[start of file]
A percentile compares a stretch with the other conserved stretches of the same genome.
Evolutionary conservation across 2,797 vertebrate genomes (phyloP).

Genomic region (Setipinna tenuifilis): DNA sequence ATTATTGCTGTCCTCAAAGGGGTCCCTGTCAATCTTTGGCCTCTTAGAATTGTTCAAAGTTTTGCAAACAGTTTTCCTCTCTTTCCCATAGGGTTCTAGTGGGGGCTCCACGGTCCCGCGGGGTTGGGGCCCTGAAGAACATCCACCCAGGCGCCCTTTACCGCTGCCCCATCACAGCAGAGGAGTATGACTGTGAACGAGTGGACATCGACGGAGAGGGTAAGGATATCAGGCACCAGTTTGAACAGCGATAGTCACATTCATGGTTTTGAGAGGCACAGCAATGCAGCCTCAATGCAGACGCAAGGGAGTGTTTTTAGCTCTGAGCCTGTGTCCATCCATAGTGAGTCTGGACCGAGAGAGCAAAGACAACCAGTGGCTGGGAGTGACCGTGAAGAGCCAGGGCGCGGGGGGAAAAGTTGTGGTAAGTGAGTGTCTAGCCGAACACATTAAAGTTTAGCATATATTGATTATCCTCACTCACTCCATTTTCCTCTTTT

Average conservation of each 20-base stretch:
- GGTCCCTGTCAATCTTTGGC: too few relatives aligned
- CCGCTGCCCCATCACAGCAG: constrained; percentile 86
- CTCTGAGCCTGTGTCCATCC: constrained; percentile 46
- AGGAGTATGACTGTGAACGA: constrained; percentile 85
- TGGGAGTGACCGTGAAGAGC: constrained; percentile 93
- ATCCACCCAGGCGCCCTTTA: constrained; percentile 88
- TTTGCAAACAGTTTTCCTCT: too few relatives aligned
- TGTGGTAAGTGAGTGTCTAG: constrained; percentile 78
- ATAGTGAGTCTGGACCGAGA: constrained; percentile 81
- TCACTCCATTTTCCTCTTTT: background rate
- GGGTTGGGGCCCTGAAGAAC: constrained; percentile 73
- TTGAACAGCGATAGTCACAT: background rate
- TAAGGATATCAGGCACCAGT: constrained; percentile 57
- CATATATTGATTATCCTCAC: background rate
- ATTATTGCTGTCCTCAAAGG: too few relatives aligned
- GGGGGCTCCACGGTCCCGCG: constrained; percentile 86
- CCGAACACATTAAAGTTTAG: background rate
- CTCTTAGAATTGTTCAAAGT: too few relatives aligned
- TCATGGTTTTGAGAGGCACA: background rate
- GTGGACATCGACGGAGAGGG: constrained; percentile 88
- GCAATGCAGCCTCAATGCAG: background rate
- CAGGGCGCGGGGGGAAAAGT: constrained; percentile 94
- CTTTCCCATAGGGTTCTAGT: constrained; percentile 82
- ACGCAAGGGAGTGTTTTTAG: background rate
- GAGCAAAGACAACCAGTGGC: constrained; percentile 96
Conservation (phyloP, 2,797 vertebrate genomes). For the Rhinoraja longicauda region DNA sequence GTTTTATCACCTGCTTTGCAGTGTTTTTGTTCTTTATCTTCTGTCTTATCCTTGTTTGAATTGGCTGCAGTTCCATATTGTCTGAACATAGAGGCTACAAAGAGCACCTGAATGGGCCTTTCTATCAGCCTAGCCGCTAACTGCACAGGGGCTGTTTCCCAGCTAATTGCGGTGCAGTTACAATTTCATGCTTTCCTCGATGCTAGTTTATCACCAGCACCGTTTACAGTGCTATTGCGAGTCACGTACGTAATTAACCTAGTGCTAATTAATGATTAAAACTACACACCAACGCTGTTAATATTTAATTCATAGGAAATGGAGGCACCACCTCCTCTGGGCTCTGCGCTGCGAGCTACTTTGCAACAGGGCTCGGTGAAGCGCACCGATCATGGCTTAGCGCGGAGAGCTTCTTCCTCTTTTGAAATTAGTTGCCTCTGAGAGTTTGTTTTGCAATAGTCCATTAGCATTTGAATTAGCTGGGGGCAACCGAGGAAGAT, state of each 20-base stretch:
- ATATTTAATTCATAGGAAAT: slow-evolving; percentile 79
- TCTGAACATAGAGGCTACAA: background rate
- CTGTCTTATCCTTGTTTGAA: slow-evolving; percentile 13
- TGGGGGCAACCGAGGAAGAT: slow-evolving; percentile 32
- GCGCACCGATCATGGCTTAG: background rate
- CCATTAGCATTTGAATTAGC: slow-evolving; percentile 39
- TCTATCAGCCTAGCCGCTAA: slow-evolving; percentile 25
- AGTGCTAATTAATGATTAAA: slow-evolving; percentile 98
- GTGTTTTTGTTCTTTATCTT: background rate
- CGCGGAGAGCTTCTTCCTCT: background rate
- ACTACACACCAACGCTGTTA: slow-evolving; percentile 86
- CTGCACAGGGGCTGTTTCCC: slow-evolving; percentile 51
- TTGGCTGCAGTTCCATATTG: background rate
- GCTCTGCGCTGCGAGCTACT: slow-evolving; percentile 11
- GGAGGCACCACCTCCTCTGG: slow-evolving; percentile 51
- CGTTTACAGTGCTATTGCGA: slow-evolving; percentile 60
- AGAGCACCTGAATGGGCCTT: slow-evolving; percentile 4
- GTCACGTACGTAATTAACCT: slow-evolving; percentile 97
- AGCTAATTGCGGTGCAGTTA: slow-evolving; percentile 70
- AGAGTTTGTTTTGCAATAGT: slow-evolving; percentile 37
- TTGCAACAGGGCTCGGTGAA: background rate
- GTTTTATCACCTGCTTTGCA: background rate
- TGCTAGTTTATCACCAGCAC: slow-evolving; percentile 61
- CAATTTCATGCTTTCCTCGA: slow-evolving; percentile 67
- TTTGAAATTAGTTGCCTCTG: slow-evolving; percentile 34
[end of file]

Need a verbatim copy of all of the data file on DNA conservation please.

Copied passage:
A percentile compares a stretch with the other conserved stretches of the same genome.
Evolutionary conservation across 2,797 vertebrate genomes (phyloP).

Genomic region (Setipinna tenuifilis): DNA sequence ATTATTGCTGTCCTCAAAGGGGTCCCTGTCAATCTTTGGCCTCTTAGAATTGTTCAAAGTTTTGCAAACAGTTTTCCTCTCTTTCCCATAGGGTTCTAGTGGGGGCTCCACGGTCCCGCGGGGTTGGGGCCCTGAAGAACATCCACCCAGGCGCCCTTTACCGCTGCCCCATCACAGCAGAGGAGTATGACTGTGAACGAGTGGACATCGACGGAGAGGGTAAGGATATCAGGCACCAGTTTGAACAGCGATAGTCACATTCATGGTTTTGAGAGGCACAGCAATGCAGCCTCAATGCAGACGCAAGGGAGTGTTTTTAGCTCTGAGCCTGTGTCCATCCATAGTGAGTCTGGACCGAGAGAGCAAAGACAACCAGTGGCTGGGAGTGACCGTGAAGAGCCAGGGCGCGGGGGGAAAAGTTGTGGTAAGTGAGTGTCTAGCCGAACACATTAAAGTTTAGCATATATTGATTATCCTCACTCACTCCATTTTCCTCTTTT

Average conservation of each 20-base stretch:
- GGTCCCTGTCAATCTTTGGC: too few relatives aligned
- CCGCTGCCCCATCACAGCAG: constrained; percentile 86
- CTCTGAGCCTGTGTCCATCC: constrained; percentile 46
- AGGAGTATGACTGTGAACGA: constrained; percentile 85
- TGGGAGTGACCGTGAAGAGC: constrained; percentile 93
- ATCCACCCAGGCGCCCTTTA: constrained; percentile 88
- TTTGCAAACAGTTTTCCTCT: too few relatives aligned
- TGTGGTAAGTGAGTGTCTAG: constrained; percentile 78
- ATAGTGAGTCTGGACCGAGA: constrained; percentile 81
- TCACTCCATTTTCCTCTTTT: background rate
- GGGTTGGGGCCCTGAAGAAC: constrained; percentile 73
- TTGAACAGCGATAGTCACAT: background rate
- TAAGGATATCAGGCACCAGT: constrained; percentile 57
- CATATATTGATTATCCTCAC: background rate
- ATTATTGCTGTCCTCAAAGG: too few relatives aligned
- GGGGGCTCCACGGTCCCGCG: constrained; percentile 86
- CCGAACACATTAAAGTTTAG: background rate
- CTCTTAGAATTGTTCAAAGT: too few relatives aligned
- TCATGGTTTTGAGAGGCACA: background rate
- GTGGACATCGACGGAGAGGG: constrained; percentile 88
- GCAATGCAGCCTCAATGCAG: background rate
- CAGGGCGCGGGGGGAAAAGT: constrained; percentile 94
- CTTTCCCATAGGGTTCTAGT: constrained; percentile 82
- ACGCAAGGGAGTGTTTTTAG: background rate
- GAGCAAAGACAACCAGTGGC: constrained; percentile 96
Conservation (phyloP, 2,797 vertebrate genomes). For the Rhinoraja longicauda region DNA sequence GTTTTATCACCTGCTTTGCAGTGTTTTTGTTCTTTATCTTCTGTCTTATCCTTGTTTGAATTGGCTGCAGTTCCATATTGTCTGAACATAGAGGCTACAAAGAGCACCTGAATGGGCCTTTCTATCAGCCTAGCCGCTAACTGCACAGGGGCTGTTTCCCAGCTAATTGCGGTGCAGTTACAATTTCATGCTTTCCTCGATGCTAGTTTATCACCAGCACCGTTTACAGTGCTATTGCGAGTCACGTACGTAATTAACCTAGTGCTAATTAATGATTAAAACTACACACCAACGCTGTTAATATTTAATTCATAGGAAATGGAGGCACCACCTCCTCTGGGCTCTGCGCTGCGAGCTACTTTGCAACAGGGCTCGGTGAAGCGCACCGATCATGGCTTAGCGCGGAGAGCTTCTTCCTCTTTTGAAATTAGTTGCCTCTGAGAGTTTGTTTTGCAATAGTCCATTAGCATTTGAATTAGCTGGGGGCAACCGAGGAAGAT, state of each 20-base stretch:
- ATATTTAATTCATAGGAAAT: slow-evolving; percentile 79
- TCTGAACATAGAGGCTACAA: background rate
- CTGTCTTATCCTTGTTTGAA: slow-evolving; percentile 13
- TGGGGGCAACCGAGGAAGAT: slow-evolving; percentile 32
- GCGCACCGATCATGGCTTAG: background rate
- CCATTAGCATTTGAATTAGC: slow-evolving; percentile 39
- TCTATCAGCCTAGCCGCTAA: slow-evolving; percentile 25
- AGTGCTAATTAATGATTAAA: slow-evolving; percentile 98
- GTGTTTTTGTTCTTTATCTT: background rate
- CGCGGAGAGCTTCTTCCTCT: background rate
- ACTACACACCAACGCTGTTA: slow-evolving; percentile 86
- CTGCACAGGGGCTGTTTCCC: slow-evolving; percentile 51
- TTGGCTGCAGTTCCATATTG: background rate
- GCTCTGCGCTGCGAGCTACT: slow-evolving; percentile 11
- GGAGGCACCACCTCCTCTGG: slow-evolving; percentile 51
- CGTTTACAGTGCTATTGCGA: slow-evolving; percentile 60
- AGAGCACCTGAATGGGCCTT: slow-evolving; percentile 4
- GTCACGTACGTAATTAACCT: slow-evolving; percentile 97
- AGCTAATTGCGGTGCAGTTA: slow-evolving; percentile 70
- AGAGTTTGTTTTGCAATAGT: slow-evolving; percentile 37
- TTGCAACAGGGCTCGGTGAA: background rate
- GTTTTATCACCTGCTTTGCA: background rate
- TGCTAGTTTATCACCAGCAC: slow-evolving; percentile 61
- CAATTTCATGCTTTCCTCGA: slow-evolving; percentile 67
- TTTGAAATTAGTTGCCTCTG: slow-evolving; percentile 34